In late 2015, African countries finalised the drafting of the Pan-African Investment Code (PAIC). What is the added value of this continental instrument related to the regulation of foreign investment?
The year 2015 was a crucial one for Africa regarding the negotiation of the first continent-wide investment agreement: the Pan-African Investment Code (PAIC). Although this legal instrument – presented in the form of a treaty – is not yet officially adopted, it reflects an African consensus on the shaping of international investment law. It has been drafted from the perspective of African developing and least developed countries focusing on Sustainable Development Goals (SDGs). The PAIC contains a number of Africa-specific and innovative features, making it a truly unique legal instrument.
The main objective of the PAIC is to foster coherence and consistency with respect to the rules and principles that will govern investment protection, promotion and facilitation on the African continent. As such, it has the potential to become a sustainable solution to solve the puzzle of international investment agreements (IIAs) in Africa.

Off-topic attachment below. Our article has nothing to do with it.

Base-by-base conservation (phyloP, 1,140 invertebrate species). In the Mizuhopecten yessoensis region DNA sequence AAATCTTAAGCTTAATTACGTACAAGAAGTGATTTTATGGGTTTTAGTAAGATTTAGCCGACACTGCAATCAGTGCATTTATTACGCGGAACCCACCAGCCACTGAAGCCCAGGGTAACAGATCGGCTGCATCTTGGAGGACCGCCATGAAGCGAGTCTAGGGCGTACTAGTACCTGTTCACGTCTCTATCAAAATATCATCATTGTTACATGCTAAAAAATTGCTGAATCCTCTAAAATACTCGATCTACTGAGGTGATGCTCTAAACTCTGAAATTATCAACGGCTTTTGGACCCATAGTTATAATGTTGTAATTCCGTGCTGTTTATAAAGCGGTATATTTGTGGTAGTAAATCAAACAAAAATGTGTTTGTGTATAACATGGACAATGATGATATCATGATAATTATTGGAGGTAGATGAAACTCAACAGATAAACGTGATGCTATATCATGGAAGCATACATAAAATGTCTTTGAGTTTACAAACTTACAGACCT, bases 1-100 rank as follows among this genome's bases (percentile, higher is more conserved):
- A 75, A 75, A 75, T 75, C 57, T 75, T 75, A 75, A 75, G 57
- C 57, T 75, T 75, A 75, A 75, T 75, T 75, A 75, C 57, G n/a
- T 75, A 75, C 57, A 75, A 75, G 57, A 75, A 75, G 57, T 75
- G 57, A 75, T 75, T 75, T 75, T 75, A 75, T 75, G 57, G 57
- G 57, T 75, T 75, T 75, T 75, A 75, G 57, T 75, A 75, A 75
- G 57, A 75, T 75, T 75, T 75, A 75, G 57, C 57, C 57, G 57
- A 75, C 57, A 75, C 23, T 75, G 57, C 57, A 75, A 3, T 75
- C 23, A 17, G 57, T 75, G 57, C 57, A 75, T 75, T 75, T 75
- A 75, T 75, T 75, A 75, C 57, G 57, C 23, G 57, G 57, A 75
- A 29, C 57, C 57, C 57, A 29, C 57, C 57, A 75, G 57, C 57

The puzzle of IIAs in Africa
African countries adopted the large bulk of their bilateral investment treaties (BITs) between the mid-90s and the early 2000s. Traditionally, BITs were concluded with capital exporting countries, mainly from Europe. African states hoped that the establishment of international rules to protect investment intended to ensure stability and predictability, would promote and attract foreign capital into their economies. Today, African countries have signed around 870 BITs or IIAs, which corresponds to about a third of all IIAs signed worldwide. However, since 2002, there has been a marked decline in the number of BITs signed by African countries.